Loss of control (LOC) was identified far and away as the most prevalent type of fatal GA accident with 1,190 fatal accidents followed by controlled flight into terrain, with 432.
A risk reduction working group has been formed that will study LOC accidents, beginning with those occurring during the approach and landing phase of flight, determine contributing factors, and develop intervention strategies. EAA staff is actively participating in the GAJSC, SAT, and a newly established working group in our continuing efforts to reduce the fatal accident rate.
Denied, Revoked, or Withdrawn
Recently, I was in Washington D.C., meeting with several FAA Headquarters staff members. One of my visits was with Dr. Fred Tilton, the Federal Air Surgeon. Fred shared with me an issue that is often overlooked by pilots when securing a medical. It is the issue of withdrawing from or terminating an FAA medical exam once you have started the application process by signing the FAA medical application form, 8500-8.
The ability to fly using a valid state issued driver’s license has been a major accomplishment of the sport pilot movement championed by EAA. We all have read how the sport pilot driver’s license authority and its related selfevaluation process works and are relatively well versed on what happens to your ability to fly if the FAA revokes or suspends your medical certificate, or if during the medical examination process the FAA finds that you are not medically eligible to be issued a medical certificate. These three actions will also prohibit you from using your driver’s license to fly as a sport pilot.
What most pilots fail to realize is what the effect will be on your ability to fly as a sport pilot if you withdraw your medical certificate application. When you sign the FAA medical certificate application form 8500-8 and begin your medical examination, you must complete the process. It doesn’t matter if you are applying for an initial medical examination, renewing your existing medical certificate, or seeking a FAA Special Issuance of your medical certification. In all cases, once you sign the medical application form and submit it to your flight surgeon you have initiated the medical certificate process, which must be completed to be found “medically eligible” to fly as a sport pilot per FAR 61.303(b).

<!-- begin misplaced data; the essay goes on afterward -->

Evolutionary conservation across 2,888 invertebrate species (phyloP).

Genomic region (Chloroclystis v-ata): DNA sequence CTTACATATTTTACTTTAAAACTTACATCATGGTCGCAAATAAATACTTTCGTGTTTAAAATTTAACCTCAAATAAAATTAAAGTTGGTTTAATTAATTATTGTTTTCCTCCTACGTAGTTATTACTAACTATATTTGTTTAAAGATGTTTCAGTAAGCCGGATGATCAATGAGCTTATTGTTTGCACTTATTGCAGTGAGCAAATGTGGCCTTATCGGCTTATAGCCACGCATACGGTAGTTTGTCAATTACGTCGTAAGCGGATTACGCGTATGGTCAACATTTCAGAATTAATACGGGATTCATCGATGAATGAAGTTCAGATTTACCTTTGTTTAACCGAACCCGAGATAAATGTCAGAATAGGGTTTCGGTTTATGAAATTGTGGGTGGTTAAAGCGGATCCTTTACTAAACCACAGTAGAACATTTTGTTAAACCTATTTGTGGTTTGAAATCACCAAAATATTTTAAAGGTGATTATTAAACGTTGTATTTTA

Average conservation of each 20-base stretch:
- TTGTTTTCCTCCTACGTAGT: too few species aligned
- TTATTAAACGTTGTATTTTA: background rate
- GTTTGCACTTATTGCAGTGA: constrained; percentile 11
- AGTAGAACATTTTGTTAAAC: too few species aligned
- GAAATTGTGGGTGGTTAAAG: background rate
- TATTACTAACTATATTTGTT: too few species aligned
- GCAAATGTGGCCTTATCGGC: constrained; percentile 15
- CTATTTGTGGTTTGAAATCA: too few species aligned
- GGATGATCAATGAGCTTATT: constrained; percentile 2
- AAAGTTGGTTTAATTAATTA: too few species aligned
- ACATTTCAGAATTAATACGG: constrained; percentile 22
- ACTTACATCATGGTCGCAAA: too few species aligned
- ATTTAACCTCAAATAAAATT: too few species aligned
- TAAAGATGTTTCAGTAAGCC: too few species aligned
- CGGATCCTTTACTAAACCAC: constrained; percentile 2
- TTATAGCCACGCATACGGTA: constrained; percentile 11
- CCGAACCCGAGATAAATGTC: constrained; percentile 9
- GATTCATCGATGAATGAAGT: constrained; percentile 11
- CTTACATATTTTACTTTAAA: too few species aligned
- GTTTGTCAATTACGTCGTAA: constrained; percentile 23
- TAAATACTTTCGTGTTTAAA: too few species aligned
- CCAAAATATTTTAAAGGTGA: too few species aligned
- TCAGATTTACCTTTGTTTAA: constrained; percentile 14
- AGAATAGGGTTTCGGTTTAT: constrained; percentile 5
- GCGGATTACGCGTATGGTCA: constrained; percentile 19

If you withdraw from the FAA medical certification process prior to its completion the FAA will find that you have “not been found eligible” for medical certification and therefore you cannot use your driver’s license to exercise the privileges of a sport pilot.
Even if you terminate your medical certification exam and head for the door, it’s official, and the process can’t be halted because the FAA now has a record of you and your withdrawn medical. As always, it is best to fully understand the rules and set your course based on that knowledge.
Read more about out what else is happening in the world of EAA's government relations.
EAA's Government Relations department works to preserve the freedom of flight and reduce the regulatory barriers affecting affordability and access to EAA members’ participation in aviation. Protecting the freedom to fly is the foundation on which all of the organization’s advocacy initiatives are built. EAA fights to preserve this freedom by providing clear solutions and practical alternatives backed by hard work and dedication. EAA’s 55-year history of success is a testament to that philosophy.